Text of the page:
Lewis Chewed On It, Helped Bengals Regain Bite

November 06, 2009|By Mike Preston | Mike Preston,mike.preston@baltsun.com

The first indication of a change came in the summer, when Cincinnati coach Marvin Lewis agreed to allow his Bengals on "Hard Knocks," a cable TV production that shows the rigors of training camp but also the comic side.

Talk about a gamble. In previous seasons, watching the Bengals was like watching sequels to "The Longest Yard."

"I thought we were mature enough to handle it; at least we had 79 of us, and one maybe," said Lewis, the one referring to star wide receiver Chad Ochocinco. "I thought it was a good opportunity for people to get to know us.

"I think they got to know Chad, that he really is a good guy just having some fun," Lewis said. "They know that he just talks to talk, and that if you swing back at him, Chad is going to duck."

The Bengals (5-2) are a loose and confident bunch these days. They should be. They are in first place in the AFC North, having beaten the Pittsburgh Steelers (5-2) and Sunday's opponent, the Ravens (4-3).

Recent history shows that the Bengals either start or finish strong but implode at other points during the season. This season, though, appears to be different.

The Bengals are solid on offense and defense because they can run the ball and stop the run. Lewis, in his sixth season in Cincinnati, appears to be on solid ground, too. He is one of the few NFL coaches allowed to rebuild with the same team twice.

According to Ravens general manager Ozzie Newsome, Lewis has changed a lot from the time he left Baltimore as the Ravens' defensive coordinator after the 2001 season.

"Marvin and I spent a lot of time together in Naples, Fla., on the competition committee, and I think Marvin has matured to the point where less is better, simple is better," Newsome said. "He had to basically endure a year [last season] without having Carson Palmer, and I think he learned to refine things and is OK with what they did.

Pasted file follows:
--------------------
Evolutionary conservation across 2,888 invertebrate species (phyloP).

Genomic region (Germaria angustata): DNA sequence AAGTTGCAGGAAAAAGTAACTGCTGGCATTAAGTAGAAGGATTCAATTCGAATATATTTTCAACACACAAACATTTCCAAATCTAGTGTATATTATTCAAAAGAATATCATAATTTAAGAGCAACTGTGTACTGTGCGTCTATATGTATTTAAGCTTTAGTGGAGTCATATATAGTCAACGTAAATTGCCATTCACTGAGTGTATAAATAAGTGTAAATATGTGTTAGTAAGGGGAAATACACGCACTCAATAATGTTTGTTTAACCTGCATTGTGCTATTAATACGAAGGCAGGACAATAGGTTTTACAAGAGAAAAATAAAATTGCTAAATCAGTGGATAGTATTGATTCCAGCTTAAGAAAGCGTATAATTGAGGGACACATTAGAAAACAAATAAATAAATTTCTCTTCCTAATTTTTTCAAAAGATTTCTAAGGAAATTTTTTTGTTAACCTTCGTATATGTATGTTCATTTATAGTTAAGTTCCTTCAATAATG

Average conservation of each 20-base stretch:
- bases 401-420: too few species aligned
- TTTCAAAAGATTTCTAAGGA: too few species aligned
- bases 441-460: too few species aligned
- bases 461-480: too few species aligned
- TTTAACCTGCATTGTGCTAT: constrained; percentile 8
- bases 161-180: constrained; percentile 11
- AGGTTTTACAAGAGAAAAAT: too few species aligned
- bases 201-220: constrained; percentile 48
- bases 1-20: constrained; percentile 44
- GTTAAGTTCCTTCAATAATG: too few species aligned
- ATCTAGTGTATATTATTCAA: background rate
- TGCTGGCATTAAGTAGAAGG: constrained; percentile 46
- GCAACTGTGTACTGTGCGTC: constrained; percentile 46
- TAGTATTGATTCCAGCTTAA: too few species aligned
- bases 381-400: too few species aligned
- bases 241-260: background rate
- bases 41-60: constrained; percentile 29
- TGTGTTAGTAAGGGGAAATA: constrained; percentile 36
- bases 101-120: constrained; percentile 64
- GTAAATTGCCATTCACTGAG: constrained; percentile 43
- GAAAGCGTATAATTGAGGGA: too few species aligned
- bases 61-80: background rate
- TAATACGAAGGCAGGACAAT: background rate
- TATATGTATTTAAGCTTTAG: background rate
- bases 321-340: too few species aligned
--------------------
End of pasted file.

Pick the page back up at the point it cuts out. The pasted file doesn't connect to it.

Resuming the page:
"I think Marvin's football IQ has grown immensely, where he thoroughly understands the games in all three phases, and he has decided on what kind of player he wants and what players he can live with and live without," Newsome said.

Let's simplify that: Lewis has always given players a second chance. Because he felt compelled to build the Bengals fast, he took a gamble on some troubled rookies in the draft who have come back to hurt him.

Lewis has moved on. He is still gambling with some players who have struggled elsewhere, but they are older and have reformed, players such as defensive tackle Tank Johnson, running back Cedric Benson and safety Roy Williams.

He now has a good blend of young players - such as linebackers Rey Maualuga and Keith Rivers, defensive end Michael Johnson and cornerbacks Leon Hall and Johnathan Joseph - to go along with veterans Ochocinco, Palmer, Benson and Williams.

"We've gotten rid of some fringe players who thought it was all about athleticism, and we now have a team that has taken ownership of itself," Lewis said. "We have guys who can self-lead and fix problems. We have guys like [former Raven] Keith Washington and [current Raven] Kelly Gregg, guys you can count on."

Lewis also went back to an old philosophy. Cincinnati has traditionally been a franchise with a lot of prima donna offensive players. The Bengals had flash but very little substance.

This season, the Bengals have the No. 9 rushing offense in the NFL, averaging 127.7 yards. It's the perfect complement to Palmer. On defense, the Bengals are allowing only 88 yards rushing a game, fifth best in the NFL. Besides struggling to run, teams can't pass, either, because Joseph and Hall are two of the best cornerbacks in the league.

"I learned the lesson a long time ago but had to go back to it," said Lewis, a former assistant with the Steelers. "You have to be able to stop the run and run the ball to be a playoff team. Each year, there is always one team that defies that, but they usually don't go that far into the playoffs.

"At the end of last season, I thought we had to get a running back, retool our offensive line, develop a pass rush and get some playmakers on defense," he said. "I still have that list on the board, but overall, I think we've accomplished those things."

There is one other improvement. Palmer is looking like the old Palmer, before he suffered a severe knee injury against the Steelers in a 2006 playoff game.

Palmer has completed 140 of 227 passes for 1,608 yards and 13 touchdowns. He is moving well in the pocket, showing a confidence he didn't display the previous two seasons.

With a healthy Palmer, a new attitude and an old philosophy, the Bengals appear to be for real. The Ravens found that out several weeks ago, when Cincinnati pulled a 17-14 upset here in Baltimore.

"Marvin has done a nice job with that team," Newsome said. "They're playing well."

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